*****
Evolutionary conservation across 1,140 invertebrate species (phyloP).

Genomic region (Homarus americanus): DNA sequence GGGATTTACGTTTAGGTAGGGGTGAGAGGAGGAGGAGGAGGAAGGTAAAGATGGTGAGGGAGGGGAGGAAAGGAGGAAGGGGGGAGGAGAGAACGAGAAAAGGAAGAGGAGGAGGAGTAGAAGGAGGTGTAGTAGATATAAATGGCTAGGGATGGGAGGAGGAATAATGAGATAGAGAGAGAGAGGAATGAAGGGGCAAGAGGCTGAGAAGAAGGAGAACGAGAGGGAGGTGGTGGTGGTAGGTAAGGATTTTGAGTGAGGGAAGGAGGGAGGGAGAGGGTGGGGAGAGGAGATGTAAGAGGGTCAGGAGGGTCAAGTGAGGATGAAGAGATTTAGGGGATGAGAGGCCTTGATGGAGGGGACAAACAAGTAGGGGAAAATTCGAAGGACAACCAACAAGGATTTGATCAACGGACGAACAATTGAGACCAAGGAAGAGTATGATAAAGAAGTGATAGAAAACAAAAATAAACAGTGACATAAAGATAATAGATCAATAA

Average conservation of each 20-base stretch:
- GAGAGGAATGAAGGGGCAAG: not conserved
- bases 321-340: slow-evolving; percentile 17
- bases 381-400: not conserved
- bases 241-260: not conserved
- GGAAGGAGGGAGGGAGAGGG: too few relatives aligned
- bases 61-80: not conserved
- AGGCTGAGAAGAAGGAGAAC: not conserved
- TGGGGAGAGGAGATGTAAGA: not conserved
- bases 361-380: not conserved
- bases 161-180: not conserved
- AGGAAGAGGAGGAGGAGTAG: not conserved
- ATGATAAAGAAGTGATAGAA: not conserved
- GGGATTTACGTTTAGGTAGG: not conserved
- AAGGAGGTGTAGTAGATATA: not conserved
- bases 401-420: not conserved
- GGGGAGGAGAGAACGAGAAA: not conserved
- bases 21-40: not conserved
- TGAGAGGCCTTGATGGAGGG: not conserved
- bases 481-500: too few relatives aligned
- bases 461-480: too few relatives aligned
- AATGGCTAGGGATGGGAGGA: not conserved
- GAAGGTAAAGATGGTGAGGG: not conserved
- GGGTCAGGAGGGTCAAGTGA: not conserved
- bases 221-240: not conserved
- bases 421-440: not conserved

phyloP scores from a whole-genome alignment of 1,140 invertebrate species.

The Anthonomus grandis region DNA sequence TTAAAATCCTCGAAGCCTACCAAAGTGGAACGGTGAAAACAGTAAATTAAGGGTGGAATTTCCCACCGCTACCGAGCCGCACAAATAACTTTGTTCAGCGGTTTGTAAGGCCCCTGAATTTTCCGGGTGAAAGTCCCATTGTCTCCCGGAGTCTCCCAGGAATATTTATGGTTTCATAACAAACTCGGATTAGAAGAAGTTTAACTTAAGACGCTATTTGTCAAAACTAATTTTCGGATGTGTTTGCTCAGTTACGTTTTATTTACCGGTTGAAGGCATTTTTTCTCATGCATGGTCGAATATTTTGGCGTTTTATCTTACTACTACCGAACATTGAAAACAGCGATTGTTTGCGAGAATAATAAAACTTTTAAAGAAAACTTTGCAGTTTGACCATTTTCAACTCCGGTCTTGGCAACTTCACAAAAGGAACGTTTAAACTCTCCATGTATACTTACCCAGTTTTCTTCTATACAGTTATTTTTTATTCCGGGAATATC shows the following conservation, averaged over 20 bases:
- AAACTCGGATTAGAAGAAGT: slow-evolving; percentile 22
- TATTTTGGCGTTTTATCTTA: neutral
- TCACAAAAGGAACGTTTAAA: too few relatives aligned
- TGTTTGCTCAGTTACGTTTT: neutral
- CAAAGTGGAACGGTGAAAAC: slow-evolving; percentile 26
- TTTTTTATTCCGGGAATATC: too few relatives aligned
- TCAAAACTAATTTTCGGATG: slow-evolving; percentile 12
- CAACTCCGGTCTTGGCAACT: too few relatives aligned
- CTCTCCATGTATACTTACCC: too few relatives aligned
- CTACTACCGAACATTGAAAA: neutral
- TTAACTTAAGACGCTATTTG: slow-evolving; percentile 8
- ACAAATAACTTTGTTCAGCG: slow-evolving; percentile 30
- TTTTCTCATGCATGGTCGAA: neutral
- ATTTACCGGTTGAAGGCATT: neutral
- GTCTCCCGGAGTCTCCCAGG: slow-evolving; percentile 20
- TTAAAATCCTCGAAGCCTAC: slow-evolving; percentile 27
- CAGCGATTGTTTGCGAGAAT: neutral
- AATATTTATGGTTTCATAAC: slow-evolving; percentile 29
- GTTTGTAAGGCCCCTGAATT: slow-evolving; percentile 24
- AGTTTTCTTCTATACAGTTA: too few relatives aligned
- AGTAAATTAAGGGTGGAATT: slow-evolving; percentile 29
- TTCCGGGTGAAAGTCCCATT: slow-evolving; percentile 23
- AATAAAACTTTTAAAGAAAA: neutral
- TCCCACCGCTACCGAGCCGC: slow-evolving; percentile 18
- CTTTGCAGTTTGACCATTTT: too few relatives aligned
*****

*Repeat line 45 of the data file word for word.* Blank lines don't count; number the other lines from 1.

- GTCTCCCGGAGTCTCCCAGG: slow-evolving; percentile 20